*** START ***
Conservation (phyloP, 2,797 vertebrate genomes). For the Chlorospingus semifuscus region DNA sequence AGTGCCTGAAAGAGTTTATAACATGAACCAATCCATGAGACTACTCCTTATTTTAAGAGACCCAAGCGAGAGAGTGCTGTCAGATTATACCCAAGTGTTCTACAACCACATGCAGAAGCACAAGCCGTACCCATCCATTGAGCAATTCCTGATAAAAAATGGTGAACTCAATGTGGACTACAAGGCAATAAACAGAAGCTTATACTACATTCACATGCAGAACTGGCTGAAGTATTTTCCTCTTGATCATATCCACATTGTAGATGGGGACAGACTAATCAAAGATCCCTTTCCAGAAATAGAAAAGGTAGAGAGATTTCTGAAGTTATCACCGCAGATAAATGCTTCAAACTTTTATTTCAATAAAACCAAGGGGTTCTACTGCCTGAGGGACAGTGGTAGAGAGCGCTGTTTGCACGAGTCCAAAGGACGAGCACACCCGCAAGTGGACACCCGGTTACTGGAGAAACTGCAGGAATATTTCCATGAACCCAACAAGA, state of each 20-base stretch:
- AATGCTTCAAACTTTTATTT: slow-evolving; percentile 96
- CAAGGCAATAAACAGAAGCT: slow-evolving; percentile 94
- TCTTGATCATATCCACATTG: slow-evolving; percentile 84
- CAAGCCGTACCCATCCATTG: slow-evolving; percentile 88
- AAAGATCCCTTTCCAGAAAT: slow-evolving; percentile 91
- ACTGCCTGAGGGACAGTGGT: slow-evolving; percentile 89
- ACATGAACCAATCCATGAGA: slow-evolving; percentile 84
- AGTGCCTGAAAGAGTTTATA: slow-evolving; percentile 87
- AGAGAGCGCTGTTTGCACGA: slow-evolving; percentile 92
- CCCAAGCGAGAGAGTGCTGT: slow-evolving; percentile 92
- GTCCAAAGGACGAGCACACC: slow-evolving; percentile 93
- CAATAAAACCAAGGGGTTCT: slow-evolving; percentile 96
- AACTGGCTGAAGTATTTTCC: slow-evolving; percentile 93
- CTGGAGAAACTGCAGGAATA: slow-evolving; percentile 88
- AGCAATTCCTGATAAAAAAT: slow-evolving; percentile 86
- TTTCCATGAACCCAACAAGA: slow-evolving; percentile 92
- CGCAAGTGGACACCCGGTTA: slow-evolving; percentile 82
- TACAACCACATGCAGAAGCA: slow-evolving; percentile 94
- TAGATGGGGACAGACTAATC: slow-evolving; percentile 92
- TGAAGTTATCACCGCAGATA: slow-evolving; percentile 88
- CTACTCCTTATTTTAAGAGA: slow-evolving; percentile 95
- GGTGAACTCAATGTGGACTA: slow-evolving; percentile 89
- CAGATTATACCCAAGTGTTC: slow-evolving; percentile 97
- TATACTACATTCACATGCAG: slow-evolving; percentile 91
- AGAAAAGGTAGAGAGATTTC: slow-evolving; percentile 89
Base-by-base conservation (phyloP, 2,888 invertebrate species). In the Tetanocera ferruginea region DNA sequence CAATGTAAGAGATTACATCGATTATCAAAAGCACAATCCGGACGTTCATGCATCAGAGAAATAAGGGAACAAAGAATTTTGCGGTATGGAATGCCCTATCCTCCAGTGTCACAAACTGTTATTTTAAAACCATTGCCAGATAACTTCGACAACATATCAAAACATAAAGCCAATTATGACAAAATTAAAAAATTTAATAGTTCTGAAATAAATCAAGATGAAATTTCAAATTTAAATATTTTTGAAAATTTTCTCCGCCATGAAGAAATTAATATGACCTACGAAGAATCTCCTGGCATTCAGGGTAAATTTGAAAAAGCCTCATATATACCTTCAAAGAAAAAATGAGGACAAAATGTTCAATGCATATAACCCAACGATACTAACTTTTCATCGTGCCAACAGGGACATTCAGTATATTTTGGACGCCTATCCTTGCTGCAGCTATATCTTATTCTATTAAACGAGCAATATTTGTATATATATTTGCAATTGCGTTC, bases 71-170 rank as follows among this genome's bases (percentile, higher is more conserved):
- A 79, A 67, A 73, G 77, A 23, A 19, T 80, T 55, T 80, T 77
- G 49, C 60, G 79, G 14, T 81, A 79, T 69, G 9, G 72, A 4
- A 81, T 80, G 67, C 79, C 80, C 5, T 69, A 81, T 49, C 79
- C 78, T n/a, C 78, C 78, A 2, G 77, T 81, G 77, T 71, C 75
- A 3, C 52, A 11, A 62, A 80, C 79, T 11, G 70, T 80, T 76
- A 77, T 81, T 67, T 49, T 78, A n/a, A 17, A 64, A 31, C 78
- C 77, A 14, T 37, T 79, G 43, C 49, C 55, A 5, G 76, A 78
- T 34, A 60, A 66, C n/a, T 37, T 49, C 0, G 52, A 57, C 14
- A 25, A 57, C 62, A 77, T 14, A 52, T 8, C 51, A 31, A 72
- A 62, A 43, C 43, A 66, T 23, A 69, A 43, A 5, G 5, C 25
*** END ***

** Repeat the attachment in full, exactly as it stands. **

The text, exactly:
Conservation (phyloP, 2,797 vertebrate genomes). For the Chlorospingus semifuscus region DNA sequence AGTGCCTGAAAGAGTTTATAACATGAACCAATCCATGAGACTACTCCTTATTTTAAGAGACCCAAGCGAGAGAGTGCTGTCAGATTATACCCAAGTGTTCTACAACCACATGCAGAAGCACAAGCCGTACCCATCCATTGAGCAATTCCTGATAAAAAATGGTGAACTCAATGTGGACTACAAGGCAATAAACAGAAGCTTATACTACATTCACATGCAGAACTGGCTGAAGTATTTTCCTCTTGATCATATCCACATTGTAGATGGGGACAGACTAATCAAAGATCCCTTTCCAGAAATAGAAAAGGTAGAGAGATTTCTGAAGTTATCACCGCAGATAAATGCTTCAAACTTTTATTTCAATAAAACCAAGGGGTTCTACTGCCTGAGGGACAGTGGTAGAGAGCGCTGTTTGCACGAGTCCAAAGGACGAGCACACCCGCAAGTGGACACCCGGTTACTGGAGAAACTGCAGGAATATTTCCATGAACCCAACAAGA, state of each 20-base stretch:
- AATGCTTCAAACTTTTATTT: slow-evolving; percentile 96
- CAAGGCAATAAACAGAAGCT: slow-evolving; percentile 94
- TCTTGATCATATCCACATTG: slow-evolving; percentile 84
- CAAGCCGTACCCATCCATTG: slow-evolving; percentile 88
- AAAGATCCCTTTCCAGAAAT: slow-evolving; percentile 91
- ACTGCCTGAGGGACAGTGGT: slow-evolving; percentile 89
- ACATGAACCAATCCATGAGA: slow-evolving; percentile 84
- AGTGCCTGAAAGAGTTTATA: slow-evolving; percentile 87
- AGAGAGCGCTGTTTGCACGA: slow-evolving; percentile 92
- CCCAAGCGAGAGAGTGCTGT: slow-evolving; percentile 92
- GTCCAAAGGACGAGCACACC: slow-evolving; percentile 93
- CAATAAAACCAAGGGGTTCT: slow-evolving; percentile 96
- AACTGGCTGAAGTATTTTCC: slow-evolving; percentile 93
- CTGGAGAAACTGCAGGAATA: slow-evolving; percentile 88
- AGCAATTCCTGATAAAAAAT: slow-evolving; percentile 86
- TTTCCATGAACCCAACAAGA: slow-evolving; percentile 92
- CGCAAGTGGACACCCGGTTA: slow-evolving; percentile 82
- TACAACCACATGCAGAAGCA: slow-evolving; percentile 94
- TAGATGGGGACAGACTAATC: slow-evolving; percentile 92
- TGAAGTTATCACCGCAGATA: slow-evolving; percentile 88
- CTACTCCTTATTTTAAGAGA: slow-evolving; percentile 95
- GGTGAACTCAATGTGGACTA: slow-evolving; percentile 89
- CAGATTATACCCAAGTGTTC: slow-evolving; percentile 97
- TATACTACATTCACATGCAG: slow-evolving; percentile 91
- AGAAAAGGTAGAGAGATTTC: slow-evolving; percentile 89
Base-by-base conservation (phyloP, 2,888 invertebrate species). In the Tetanocera ferruginea region DNA sequence CAATGTAAGAGATTACATCGATTATCAAAAGCACAATCCGGACGTTCATGCATCAGAGAAATAAGGGAACAAAGAATTTTGCGGTATGGAATGCCCTATCCTCCAGTGTCACAAACTGTTATTTTAAAACCATTGCCAGATAACTTCGACAACATATCAAAACATAAAGCCAATTATGACAAAATTAAAAAATTTAATAGTTCTGAAATAAATCAAGATGAAATTTCAAATTTAAATATTTTTGAAAATTTTCTCCGCCATGAAGAAATTAATATGACCTACGAAGAATCTCCTGGCATTCAGGGTAAATTTGAAAAAGCCTCATATATACCTTCAAAGAAAAAATGAGGACAAAATGTTCAATGCATATAACCCAACGATACTAACTTTTCATCGTGCCAACAGGGACATTCAGTATATTTTGGACGCCTATCCTTGCTGCAGCTATATCTTATTCTATTAAACGAGCAATATTTGTATATATATTTGCAATTGCGTTC, bases 71-170 rank as follows among this genome's bases (percentile, higher is more conserved):
- A 79, A 67, A 73, G 77, A 23, A 19, T 80, T 55, T 80, T 77
- G 49, C 60, G 79, G 14, T 81, A 79, T 69, G 9, G 72, A 4
- A 81, T 80, G 67, C 79, C 80, C 5, T 69, A 81, T 49, C 79
- C 78, T n/a, C 78, C 78, A 2, G 77, T 81, G 77, T 71, C 75
- A 3, C 52, A 11, A 62, A 80, C 79, T 11, G 70, T 80, T 76
- A 77, T 81, T 67, T 49, T 78, A n/a, A 17, A 64, A 31, C 78
- C 77, A 14, T 37, T 79, G 43, C 49, C 55, A 5, G 76, A 78
- T 34, A 60, A 66, C n/a, T 37, T 49, C 0, G 52, A 57, C 14
- A 25, A 57, C 62, A 77, T 14, A 52, T 8, C 51, A 31, A 72
- A 62, A 43, C 43, A 66, T 23, A 69, A 43, A 5, G 5, C 25